On the morning of August 18 2004, DEA agents raided Eddy’s Medicinal Gardens and Multi-Denominational Chapel of Cannabis and Rastafari in Upper Lake, Calif. They arrested Charles Eddy Lepp, who had been allowing patients to cultivate cannabis for medical purposes on his property; the 24,784 plants confiscated on his 20 acres were clearly visible from State High-way 20. In 1997, he was raided, arrested, charged and acquitted by local and state authorities for doing the same thing. But then the Feds stepped in: Lepp was convicted of federal drug felonies in 2007, and sentenced in 2009 to a 10-year mandatory- minimum prison bid.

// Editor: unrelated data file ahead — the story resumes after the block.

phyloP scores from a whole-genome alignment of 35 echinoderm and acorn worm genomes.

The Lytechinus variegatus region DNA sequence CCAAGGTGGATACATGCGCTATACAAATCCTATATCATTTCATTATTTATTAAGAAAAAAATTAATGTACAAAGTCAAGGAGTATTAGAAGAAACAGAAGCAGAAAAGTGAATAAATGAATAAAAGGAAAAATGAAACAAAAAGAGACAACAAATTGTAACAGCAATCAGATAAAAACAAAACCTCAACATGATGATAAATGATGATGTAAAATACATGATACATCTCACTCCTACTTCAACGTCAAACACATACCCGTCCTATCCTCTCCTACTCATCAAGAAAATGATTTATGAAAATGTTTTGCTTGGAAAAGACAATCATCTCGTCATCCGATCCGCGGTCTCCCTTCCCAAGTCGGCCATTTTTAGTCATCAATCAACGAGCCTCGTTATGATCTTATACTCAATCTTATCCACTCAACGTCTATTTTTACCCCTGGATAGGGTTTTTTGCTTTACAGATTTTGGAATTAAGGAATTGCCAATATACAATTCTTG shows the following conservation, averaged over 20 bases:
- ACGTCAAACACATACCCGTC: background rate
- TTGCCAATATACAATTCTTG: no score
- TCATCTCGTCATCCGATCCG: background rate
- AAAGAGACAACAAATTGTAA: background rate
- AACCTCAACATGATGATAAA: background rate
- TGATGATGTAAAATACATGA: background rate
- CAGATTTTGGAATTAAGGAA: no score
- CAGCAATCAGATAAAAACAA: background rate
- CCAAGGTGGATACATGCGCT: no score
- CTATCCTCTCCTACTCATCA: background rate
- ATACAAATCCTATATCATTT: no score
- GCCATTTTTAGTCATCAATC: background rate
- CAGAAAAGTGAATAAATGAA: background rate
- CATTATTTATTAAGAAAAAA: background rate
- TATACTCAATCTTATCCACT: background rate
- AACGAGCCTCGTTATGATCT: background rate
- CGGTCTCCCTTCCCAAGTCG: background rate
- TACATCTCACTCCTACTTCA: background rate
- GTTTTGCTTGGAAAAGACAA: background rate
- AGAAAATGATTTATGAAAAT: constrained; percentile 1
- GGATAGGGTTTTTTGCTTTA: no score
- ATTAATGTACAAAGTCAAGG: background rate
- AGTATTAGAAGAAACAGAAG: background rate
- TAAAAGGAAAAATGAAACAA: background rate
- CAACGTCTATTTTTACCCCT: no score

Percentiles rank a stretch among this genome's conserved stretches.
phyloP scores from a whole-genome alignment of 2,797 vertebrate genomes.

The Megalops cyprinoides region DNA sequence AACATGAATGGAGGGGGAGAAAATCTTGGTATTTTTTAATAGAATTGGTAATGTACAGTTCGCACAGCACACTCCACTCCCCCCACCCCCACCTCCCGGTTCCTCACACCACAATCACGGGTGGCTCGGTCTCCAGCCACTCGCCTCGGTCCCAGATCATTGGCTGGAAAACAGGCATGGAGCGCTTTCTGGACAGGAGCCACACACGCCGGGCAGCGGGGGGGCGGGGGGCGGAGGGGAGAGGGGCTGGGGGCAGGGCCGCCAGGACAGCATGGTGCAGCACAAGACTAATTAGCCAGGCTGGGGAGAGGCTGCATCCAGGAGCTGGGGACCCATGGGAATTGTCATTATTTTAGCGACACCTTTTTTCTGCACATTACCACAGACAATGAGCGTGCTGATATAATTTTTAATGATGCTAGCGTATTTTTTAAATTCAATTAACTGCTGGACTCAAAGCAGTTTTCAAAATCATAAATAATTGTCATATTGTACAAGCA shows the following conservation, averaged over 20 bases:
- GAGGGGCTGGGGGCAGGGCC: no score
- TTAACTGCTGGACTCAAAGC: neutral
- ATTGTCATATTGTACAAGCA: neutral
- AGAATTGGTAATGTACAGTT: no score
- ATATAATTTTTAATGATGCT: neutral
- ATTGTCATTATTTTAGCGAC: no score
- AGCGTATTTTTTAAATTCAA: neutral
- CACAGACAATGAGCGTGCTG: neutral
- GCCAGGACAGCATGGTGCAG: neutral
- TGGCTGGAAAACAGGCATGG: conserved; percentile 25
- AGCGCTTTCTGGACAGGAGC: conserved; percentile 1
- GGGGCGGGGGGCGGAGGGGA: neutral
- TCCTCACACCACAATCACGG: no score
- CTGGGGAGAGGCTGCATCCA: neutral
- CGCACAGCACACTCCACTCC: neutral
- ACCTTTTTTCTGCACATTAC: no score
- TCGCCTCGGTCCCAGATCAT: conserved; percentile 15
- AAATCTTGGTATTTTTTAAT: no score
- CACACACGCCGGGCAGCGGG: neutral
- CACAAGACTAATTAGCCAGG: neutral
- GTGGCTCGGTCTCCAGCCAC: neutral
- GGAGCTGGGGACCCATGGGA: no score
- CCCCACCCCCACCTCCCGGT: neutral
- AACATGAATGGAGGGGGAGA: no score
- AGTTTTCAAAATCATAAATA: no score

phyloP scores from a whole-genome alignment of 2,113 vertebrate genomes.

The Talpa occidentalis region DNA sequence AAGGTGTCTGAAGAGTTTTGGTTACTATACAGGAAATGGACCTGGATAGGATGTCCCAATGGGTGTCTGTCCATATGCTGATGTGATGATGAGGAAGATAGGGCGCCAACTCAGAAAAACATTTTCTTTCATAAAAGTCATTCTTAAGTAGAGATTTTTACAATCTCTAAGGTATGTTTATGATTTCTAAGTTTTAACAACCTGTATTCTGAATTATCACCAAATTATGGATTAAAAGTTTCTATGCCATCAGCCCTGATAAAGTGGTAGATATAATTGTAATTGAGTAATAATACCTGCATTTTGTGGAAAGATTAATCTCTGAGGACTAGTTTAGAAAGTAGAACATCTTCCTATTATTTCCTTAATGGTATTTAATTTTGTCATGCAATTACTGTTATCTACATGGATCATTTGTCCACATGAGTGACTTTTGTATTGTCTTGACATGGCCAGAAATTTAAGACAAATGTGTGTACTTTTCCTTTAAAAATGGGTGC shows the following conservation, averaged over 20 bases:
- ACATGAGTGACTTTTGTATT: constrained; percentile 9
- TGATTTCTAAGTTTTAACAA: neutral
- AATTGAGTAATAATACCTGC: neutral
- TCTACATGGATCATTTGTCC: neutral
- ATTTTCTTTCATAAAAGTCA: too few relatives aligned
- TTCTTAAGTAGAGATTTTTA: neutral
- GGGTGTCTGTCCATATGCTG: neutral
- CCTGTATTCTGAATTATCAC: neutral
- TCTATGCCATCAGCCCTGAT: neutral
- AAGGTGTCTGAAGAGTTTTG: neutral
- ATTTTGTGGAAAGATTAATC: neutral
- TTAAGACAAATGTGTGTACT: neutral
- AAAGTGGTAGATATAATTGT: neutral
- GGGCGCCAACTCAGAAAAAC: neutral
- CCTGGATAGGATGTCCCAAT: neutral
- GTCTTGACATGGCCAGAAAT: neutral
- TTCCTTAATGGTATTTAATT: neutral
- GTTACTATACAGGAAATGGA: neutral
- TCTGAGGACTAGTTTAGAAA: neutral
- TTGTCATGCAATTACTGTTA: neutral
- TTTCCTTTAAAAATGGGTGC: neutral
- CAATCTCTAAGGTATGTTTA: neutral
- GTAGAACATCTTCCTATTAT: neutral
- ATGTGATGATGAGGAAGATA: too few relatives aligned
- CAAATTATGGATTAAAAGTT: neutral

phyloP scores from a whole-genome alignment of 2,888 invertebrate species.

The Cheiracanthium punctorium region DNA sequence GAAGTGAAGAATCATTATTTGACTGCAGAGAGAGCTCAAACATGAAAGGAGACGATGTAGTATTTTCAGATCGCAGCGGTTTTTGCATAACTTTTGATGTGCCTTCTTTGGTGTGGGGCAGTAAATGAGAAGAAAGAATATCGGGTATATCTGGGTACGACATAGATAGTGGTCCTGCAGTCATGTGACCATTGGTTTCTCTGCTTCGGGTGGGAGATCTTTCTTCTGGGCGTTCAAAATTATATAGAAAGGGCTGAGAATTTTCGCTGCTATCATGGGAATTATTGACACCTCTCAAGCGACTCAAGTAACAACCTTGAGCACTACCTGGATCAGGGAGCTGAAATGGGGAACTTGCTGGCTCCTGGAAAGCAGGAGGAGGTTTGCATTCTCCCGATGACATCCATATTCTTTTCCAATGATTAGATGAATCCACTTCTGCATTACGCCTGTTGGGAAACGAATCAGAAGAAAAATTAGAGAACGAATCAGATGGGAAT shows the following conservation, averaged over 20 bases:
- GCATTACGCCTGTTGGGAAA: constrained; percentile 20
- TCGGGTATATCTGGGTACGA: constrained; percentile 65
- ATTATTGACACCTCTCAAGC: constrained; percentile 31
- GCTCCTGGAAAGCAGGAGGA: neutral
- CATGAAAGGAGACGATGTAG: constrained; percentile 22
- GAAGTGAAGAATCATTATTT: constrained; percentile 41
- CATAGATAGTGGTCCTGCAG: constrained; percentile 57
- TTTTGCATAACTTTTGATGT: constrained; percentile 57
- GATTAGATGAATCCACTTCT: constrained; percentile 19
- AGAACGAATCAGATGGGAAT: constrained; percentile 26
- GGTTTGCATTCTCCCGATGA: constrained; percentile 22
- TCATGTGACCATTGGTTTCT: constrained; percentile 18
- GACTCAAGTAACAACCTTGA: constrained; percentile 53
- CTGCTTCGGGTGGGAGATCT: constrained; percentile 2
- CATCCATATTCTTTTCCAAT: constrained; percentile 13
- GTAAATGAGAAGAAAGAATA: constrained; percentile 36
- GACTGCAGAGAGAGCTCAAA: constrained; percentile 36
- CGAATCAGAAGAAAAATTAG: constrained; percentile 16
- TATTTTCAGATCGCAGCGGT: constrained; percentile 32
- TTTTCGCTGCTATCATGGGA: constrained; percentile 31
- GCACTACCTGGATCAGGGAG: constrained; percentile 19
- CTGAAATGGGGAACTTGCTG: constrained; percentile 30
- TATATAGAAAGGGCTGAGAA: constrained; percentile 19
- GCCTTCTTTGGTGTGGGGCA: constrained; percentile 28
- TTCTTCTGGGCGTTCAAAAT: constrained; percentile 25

Born on May 14, 1952 in La Harpe, Ill., Lepp was raised in Reno, Nev. and served in the U.S. Army’s military intelligence unit in Vietnam from 1969–1972, where he discovered cannabis. Lepp’s epiphany on the medical use of marijuana came in 1987, when his father used it to battle cancer, and then rose in prominence as a marijuana activist in the early 1990s. He and his late wife, Linda Senti, gathered signatures for California’s Proposition 215, and soon after its passage in 1996, Lepp formed the Medicinal Gardens that earned him his first arrest. During his time in prison, Senti passed away, and eight states, including California, legalized the adult use of cannabis. On Dec. 9, Lepp was released from prison into a halfway house in San Francisco, where he began the probationary portion of his sentence. Freedom Leaf spoke with Lepp by phone in January.